And second, abuse is often life-altering for the people involved. This isn’t about who a team trades for, or a referee’s call, or any sort of league business decision; it’s a much bigger deal for the affected people than any of that. And there’s a strong argument that saying “We have to move forward the best we can” while not actually addressing much of the past and not providing a tangible plan to avoid this in the future isn’t really enough.  (And this also seems like poor cost evaluation; surely, committing to paying for counselling for John Doe 2 would have cost less in the long run than the negative PR the league received Monday alone for not making that commitment.)

What’s also disappointing about this response is that it seemingly would have been easier for Bettman to take a harder line than many, because, at this point, this is still primarily about one franchise and not the league. The investigation did not find any evidence of NHL officials being notified about Aldrich in 2010, and the people with other teams who have come under fire here (Cheveldayoff and Quenneville) were directly with the Blackhawks in 2010.

Compare that to the NWSL, where the issues spread across teams, and where there was clear evidence of league officials being notified and not taking action. That eventually led to the exits of commissioner Lisa Baird and general counsel Lisa Levine following player protests that cancelled a weekend of matches. The NHL (at this moment) doesn’t seem to have anywhere near that amount of exposure in the league office, so a harder line on the Blackhawks and a firmer commitment to actually fix league policies and procedures going forward might have been possible. And yet, that didn’t happen.

The question of where things go from here is going to be about fan reaction, but only indirectly. Bettman doesn’t need to directly please the fans; he’s been regularly booed at NHL events for years, including Stanley Cup presentations, and like many commissioners, he’s a useful-at-times villain for the owners to point to. But Bettman does need to please his bosses, the franchise owners. And a low-by-comparison fine with no accompanying on-ice punishment and no accepting of league liability may seem good to those owners for the moment.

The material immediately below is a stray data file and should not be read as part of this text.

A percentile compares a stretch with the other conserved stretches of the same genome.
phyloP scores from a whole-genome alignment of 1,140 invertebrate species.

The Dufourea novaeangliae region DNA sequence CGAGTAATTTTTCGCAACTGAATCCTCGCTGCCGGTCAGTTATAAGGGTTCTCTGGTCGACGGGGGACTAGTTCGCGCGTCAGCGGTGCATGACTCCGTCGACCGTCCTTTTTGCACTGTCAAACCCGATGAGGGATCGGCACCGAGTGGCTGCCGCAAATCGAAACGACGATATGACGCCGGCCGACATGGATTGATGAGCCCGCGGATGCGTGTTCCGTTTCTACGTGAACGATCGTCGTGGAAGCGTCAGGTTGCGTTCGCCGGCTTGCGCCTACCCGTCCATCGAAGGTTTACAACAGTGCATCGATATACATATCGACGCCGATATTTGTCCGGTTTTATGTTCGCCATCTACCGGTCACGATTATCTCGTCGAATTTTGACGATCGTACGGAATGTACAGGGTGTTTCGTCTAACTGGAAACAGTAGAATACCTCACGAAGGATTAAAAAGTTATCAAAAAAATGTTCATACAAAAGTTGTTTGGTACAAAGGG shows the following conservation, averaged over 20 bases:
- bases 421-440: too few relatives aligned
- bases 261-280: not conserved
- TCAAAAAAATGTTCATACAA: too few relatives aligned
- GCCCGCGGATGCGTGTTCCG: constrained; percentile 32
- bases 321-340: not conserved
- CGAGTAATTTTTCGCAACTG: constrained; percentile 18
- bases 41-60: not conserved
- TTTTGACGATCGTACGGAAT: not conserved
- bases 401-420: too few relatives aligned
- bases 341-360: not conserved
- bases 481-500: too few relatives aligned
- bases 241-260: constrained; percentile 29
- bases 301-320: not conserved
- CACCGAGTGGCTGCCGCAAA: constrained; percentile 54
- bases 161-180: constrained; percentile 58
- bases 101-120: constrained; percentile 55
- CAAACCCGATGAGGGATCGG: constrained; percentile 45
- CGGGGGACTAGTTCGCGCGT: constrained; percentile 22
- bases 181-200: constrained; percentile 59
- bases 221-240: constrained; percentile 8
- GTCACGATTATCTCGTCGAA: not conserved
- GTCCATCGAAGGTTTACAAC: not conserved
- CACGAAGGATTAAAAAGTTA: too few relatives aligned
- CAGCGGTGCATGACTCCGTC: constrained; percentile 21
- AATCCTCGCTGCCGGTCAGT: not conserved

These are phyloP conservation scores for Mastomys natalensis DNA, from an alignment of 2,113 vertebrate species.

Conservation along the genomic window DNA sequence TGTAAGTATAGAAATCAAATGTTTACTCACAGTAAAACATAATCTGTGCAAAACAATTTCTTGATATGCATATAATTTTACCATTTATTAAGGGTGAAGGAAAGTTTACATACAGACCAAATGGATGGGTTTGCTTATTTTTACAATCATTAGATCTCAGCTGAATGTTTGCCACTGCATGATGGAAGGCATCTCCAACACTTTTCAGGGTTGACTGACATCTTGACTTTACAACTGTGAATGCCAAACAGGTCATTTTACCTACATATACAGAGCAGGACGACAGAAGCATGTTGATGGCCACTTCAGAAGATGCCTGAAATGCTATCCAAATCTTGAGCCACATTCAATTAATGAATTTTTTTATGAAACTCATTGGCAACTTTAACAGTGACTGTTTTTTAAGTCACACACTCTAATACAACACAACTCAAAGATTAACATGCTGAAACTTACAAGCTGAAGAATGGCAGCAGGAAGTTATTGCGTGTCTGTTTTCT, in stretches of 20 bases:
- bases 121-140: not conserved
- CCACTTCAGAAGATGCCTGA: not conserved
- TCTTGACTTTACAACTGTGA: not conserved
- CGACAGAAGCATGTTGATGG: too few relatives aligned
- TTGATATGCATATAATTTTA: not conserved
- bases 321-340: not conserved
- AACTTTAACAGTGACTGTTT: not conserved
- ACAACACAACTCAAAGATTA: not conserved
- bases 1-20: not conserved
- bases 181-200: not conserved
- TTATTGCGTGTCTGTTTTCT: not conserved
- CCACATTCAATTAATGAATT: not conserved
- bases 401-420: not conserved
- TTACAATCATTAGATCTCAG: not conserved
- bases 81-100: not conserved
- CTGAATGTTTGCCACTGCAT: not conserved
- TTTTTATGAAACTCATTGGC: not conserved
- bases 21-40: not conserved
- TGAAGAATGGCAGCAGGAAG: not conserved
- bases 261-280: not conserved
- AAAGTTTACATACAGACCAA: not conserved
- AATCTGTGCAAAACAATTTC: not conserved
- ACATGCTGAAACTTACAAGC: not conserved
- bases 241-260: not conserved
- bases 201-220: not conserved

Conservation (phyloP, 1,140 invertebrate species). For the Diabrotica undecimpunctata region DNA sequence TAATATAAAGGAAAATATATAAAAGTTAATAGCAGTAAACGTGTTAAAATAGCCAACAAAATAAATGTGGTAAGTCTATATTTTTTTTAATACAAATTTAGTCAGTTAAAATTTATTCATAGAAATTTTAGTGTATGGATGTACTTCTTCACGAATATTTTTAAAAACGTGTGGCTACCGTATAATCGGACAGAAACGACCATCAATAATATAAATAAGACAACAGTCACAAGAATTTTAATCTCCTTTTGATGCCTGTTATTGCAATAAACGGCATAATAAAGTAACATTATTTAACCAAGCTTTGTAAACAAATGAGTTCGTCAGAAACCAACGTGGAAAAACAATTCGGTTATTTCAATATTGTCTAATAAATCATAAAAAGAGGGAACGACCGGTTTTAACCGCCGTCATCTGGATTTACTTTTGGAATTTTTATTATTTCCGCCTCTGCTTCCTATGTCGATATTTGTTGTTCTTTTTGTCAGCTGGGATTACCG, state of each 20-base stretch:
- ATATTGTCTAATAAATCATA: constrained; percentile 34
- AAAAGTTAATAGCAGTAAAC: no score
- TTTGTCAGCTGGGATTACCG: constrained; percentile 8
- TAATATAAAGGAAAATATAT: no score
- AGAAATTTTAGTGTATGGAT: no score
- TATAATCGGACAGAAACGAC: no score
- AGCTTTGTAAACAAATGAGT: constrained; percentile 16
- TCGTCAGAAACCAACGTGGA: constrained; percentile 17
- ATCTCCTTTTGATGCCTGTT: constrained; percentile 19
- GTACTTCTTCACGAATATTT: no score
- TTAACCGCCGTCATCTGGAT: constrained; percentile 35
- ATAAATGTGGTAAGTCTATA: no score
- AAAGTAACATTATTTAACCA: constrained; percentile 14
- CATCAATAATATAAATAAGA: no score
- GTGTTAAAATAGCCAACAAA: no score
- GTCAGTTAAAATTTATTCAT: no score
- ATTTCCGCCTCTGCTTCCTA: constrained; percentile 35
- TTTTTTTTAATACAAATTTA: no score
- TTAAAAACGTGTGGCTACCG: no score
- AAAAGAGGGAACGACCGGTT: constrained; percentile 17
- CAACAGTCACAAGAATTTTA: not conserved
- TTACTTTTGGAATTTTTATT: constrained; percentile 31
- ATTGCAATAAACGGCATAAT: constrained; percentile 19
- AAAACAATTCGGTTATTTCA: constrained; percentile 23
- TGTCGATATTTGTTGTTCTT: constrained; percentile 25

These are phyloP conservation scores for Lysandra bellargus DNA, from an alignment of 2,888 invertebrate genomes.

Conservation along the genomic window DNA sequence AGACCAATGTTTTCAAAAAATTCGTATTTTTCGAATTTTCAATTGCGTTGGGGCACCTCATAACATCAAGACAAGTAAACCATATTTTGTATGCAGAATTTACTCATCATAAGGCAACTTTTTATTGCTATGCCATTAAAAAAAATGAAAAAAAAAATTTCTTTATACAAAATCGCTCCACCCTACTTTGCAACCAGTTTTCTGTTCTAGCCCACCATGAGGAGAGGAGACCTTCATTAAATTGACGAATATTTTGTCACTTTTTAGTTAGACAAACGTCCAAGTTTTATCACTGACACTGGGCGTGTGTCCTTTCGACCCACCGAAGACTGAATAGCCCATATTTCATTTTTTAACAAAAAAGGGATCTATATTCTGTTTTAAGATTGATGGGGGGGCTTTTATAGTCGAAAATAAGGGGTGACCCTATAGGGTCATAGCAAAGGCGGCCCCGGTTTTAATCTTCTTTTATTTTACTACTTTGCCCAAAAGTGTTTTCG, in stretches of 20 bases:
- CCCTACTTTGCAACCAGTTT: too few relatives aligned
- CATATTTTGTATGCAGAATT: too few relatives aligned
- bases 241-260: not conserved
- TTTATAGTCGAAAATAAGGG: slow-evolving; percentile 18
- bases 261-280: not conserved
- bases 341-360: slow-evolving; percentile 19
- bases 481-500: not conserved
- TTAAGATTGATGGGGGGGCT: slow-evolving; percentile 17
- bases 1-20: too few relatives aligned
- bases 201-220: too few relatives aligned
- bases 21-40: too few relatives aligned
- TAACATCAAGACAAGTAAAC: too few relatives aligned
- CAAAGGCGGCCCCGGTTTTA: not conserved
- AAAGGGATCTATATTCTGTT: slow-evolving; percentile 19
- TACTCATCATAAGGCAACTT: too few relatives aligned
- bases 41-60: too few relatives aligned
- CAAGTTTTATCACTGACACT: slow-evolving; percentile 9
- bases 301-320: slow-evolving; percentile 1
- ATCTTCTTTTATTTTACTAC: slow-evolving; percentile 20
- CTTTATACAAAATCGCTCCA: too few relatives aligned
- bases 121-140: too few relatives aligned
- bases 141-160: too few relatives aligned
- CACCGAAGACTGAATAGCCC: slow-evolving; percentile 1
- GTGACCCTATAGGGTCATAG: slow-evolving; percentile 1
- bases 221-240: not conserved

But if enough fans make it clear to enough owners that this isn’t an acceptable league response, and that the support of those owners and teams may dry up unless things improve, there’s a chance of at least some firmer action here. Yes, that may be a long process; keep in mind that the current Blackhawks’ saga started with reports that the team thoroughly denied, and that it only made it to the public view thanks to the dogged reporting of Strang, Westhead, and others, as well as the actual legal action from Beach and John Doe #2.  But there is seemingly some momentum for at least some change building here now. And that momentum may illustrate that decision to again go to a liability-limiting and promise-limiting approach was a big misstep from Bettman.

[ESPN; photo from Winslow Townson, USA Today Sports]

Resources for sexual assault survivors can be found at https://www.rainn.org/, or at the free and confidential National Sexual Violence Hotline: 1-800-656-4673.

About Andrew Bucholtz

Andrew Bucholtz is a staff writer for Awful Announcing and The Comeback. He previously worked at Yahoo! Sports Canada and Black Press.